I am trudging through deep snow today where dry rock and stones dominated the route of my last ascent. Thanks to the fresh snow, this summit climb will be a new experience for me as only the footprints of my mountain guide in front of me show me the way. The cable safety devices are covered with thick rime from frost and moisture. I observe the artistic formation of the ice crystals during a break on the way up. It amazes me each time to see how water in all its different forms can be turned into such creative forms.
Step by step our roped party slowly climbs to the peak of this wonderful 3,000 metre mountain. My gaze wanders down to the perpetual ice of the glacier where in summer numerous visitors from all over the world have fun sliding across the snow. Further down, Lake Zell is still and sparkles brightly. People are probably swimming and leaping into its cool water because of the summer temperatures. In the distance, the highest Austrian emerges from behind a cloud, the peak of the Grossglockner, and I am almost disappointed when I notice that our climb is nearly over. The Kitzsteinhorn summit cross appears in front of us and after a few steps on the narrow ridge we are there. The panorama is unbelievably impressive and the clear view makes me feel as though I could touch the peaks of the mountains. The vultures are circling in the thermal lift high above us and the Mooserboden reservoir is shining like a precious emerald below us. The joy of reaching the summit can be seen in all of our faces and after a quick break we head back, smiling. My fellow climbers treat themselves to lunch at the summit restaurant but my Kitzsteinhorn mission takes me to the inside of the mountain.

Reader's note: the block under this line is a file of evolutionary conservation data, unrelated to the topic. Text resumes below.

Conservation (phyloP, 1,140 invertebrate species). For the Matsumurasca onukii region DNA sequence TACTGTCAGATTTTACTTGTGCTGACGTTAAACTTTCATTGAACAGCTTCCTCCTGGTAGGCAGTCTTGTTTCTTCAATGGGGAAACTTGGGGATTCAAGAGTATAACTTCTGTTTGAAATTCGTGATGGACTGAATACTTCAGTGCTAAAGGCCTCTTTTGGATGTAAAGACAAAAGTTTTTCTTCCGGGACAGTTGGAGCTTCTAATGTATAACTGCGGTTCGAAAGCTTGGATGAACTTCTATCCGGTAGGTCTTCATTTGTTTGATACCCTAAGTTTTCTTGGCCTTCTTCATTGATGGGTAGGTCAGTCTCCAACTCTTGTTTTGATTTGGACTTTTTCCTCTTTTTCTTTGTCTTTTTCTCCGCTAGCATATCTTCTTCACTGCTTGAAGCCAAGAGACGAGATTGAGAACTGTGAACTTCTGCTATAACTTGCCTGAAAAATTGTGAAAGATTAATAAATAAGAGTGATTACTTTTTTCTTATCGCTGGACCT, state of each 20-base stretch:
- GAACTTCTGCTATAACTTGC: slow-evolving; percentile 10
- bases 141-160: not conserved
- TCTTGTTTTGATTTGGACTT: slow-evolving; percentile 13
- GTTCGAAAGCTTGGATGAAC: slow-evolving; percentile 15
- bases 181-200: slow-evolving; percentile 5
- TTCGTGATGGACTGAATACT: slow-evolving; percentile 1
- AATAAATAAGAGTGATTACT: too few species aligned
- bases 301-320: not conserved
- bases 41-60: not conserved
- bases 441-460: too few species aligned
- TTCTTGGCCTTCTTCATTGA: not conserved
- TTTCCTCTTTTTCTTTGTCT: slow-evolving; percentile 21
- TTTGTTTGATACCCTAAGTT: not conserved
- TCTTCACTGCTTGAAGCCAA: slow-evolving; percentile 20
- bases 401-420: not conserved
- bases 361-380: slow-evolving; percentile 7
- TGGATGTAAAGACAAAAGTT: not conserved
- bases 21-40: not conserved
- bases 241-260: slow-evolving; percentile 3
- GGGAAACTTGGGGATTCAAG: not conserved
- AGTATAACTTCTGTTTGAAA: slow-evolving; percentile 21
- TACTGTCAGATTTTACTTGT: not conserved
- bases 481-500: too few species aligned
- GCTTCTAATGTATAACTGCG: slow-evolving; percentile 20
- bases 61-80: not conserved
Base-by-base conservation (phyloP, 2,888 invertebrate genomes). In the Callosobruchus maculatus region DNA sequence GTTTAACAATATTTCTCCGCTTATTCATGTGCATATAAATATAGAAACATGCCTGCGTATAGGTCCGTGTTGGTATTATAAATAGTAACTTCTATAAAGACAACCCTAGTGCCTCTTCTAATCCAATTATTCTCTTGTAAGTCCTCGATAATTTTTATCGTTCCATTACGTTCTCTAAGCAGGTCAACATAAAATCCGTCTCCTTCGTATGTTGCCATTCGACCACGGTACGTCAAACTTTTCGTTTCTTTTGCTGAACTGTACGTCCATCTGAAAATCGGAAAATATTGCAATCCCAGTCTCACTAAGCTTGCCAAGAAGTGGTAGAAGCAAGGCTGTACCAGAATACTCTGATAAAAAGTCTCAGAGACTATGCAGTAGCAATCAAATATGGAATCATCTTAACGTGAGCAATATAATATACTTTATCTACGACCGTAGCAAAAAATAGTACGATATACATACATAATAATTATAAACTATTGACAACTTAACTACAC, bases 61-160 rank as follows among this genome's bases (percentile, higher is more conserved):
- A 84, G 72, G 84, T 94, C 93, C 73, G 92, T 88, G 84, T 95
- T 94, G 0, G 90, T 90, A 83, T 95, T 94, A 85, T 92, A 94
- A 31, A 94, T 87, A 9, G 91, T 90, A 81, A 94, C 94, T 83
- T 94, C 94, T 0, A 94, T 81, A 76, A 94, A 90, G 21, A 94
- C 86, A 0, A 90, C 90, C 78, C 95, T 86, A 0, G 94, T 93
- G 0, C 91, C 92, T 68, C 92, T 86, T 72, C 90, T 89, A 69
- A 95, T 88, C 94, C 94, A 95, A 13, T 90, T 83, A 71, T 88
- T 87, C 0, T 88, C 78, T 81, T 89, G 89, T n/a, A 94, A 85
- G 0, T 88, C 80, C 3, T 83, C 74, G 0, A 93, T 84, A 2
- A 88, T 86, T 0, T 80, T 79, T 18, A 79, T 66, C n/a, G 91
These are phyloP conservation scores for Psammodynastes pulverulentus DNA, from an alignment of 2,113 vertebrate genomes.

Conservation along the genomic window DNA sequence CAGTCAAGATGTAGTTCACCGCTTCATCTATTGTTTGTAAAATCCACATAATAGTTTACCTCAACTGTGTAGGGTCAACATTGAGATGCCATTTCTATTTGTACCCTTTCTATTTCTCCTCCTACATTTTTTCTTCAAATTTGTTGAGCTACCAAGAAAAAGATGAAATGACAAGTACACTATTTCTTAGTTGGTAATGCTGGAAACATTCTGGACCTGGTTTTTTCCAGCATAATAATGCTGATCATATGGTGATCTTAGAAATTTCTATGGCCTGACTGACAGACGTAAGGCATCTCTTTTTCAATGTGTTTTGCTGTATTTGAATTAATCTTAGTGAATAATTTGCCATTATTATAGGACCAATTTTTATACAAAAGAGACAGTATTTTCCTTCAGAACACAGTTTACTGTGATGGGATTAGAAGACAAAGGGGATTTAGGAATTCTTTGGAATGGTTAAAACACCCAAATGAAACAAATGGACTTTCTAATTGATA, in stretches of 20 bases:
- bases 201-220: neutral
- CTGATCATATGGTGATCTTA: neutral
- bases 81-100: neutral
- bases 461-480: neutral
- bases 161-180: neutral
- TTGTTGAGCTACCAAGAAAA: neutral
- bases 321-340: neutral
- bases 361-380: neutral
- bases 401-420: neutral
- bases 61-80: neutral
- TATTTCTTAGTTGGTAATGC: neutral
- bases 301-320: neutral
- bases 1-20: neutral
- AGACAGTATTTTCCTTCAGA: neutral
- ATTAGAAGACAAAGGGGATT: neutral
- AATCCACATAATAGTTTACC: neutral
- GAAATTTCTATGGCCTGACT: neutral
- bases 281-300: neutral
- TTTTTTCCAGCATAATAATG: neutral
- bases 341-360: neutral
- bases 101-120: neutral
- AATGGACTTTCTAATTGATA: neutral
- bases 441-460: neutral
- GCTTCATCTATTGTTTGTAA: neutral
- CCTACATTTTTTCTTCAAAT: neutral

The ice retreat
Armin Wanke, the national park ranger, takes me on a journey through time to the world of glaciers. The 360-metre long tunnel of the National Park Gallery radiates a special fascination. Here in the murk, between raw rock faces, you feel the mysticism and silence of the mountain. The only noise is the constant dripping and to me it sounds like the mountain’s regular pulse. At the six information points, the ranger tells us interesting facts about the crystal treasures of Hohe Tauern, the formation of the mountain ranges, the technology in the 3000-metre mountain region and naturally everything about permafrost and glaciers in Hohe Tauern National Park. Mesmerised, we listen to his explanations as we approach the radiant light at the end of the tunnel. After the darkness, the wide expanse, which awaits us at the end of the tour on the National Park Gallery platform, is simply breathtaking. I start my descent to the valley as after the boiling and frozen water I feel like leaping into cool water. I finish this adventurous day about the element of water in the glass-clear water of Lake Zell.